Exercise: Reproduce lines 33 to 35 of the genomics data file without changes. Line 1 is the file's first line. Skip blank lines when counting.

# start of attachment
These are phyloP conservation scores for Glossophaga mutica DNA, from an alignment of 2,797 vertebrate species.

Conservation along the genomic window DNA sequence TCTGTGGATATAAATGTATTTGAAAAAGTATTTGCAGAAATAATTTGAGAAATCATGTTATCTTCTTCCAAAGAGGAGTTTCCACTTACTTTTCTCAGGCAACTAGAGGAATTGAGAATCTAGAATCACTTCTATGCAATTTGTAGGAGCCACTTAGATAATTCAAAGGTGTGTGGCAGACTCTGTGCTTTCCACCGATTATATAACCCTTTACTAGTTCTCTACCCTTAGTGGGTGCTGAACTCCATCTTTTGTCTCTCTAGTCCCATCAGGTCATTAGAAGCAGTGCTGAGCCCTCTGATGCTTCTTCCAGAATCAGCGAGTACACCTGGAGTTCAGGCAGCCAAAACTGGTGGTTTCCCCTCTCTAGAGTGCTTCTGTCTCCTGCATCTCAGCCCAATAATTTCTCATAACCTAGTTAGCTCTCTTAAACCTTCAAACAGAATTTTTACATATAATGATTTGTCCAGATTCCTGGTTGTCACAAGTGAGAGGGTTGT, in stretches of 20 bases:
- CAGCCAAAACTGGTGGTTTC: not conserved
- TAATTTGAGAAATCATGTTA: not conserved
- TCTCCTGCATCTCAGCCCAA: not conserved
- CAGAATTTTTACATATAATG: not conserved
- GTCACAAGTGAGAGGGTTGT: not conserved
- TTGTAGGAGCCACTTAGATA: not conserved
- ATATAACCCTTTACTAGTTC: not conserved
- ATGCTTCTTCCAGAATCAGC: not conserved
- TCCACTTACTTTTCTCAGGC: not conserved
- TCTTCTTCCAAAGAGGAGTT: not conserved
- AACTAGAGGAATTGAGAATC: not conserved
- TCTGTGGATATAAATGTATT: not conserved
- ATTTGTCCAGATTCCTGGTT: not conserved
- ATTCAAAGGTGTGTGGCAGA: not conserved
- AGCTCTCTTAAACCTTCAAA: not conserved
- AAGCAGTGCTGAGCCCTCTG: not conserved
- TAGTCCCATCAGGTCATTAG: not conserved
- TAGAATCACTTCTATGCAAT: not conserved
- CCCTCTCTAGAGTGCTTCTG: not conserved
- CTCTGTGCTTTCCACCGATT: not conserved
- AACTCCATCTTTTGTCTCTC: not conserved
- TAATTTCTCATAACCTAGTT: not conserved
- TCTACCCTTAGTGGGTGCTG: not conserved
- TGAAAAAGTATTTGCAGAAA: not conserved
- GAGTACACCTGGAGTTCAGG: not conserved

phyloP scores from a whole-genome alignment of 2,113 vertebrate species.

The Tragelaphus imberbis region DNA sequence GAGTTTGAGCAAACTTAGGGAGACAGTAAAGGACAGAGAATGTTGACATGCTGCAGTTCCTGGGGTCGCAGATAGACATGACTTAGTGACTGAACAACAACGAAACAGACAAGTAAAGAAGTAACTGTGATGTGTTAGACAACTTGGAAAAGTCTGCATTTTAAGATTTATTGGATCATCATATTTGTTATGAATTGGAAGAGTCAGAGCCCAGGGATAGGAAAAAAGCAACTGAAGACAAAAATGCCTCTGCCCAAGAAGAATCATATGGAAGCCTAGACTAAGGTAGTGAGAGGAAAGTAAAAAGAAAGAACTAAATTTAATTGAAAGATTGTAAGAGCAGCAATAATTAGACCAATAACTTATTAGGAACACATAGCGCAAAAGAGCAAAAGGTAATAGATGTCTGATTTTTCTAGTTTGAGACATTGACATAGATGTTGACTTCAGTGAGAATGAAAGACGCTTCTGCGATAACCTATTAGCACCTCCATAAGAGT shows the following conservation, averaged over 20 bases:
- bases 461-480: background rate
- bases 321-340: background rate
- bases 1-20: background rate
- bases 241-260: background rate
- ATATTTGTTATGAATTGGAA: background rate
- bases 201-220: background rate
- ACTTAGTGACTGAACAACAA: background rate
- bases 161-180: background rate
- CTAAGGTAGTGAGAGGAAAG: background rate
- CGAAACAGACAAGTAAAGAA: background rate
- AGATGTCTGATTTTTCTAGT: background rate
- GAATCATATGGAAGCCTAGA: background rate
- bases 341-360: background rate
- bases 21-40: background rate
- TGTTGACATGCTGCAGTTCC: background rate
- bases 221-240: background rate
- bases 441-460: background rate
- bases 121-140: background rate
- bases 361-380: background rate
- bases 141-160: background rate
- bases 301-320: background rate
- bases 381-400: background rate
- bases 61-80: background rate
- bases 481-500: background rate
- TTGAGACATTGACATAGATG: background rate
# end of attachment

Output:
- bases 241-260: background rate
- ATATTTGTTATGAATTGGAA: background rate
- bases 201-220: background rate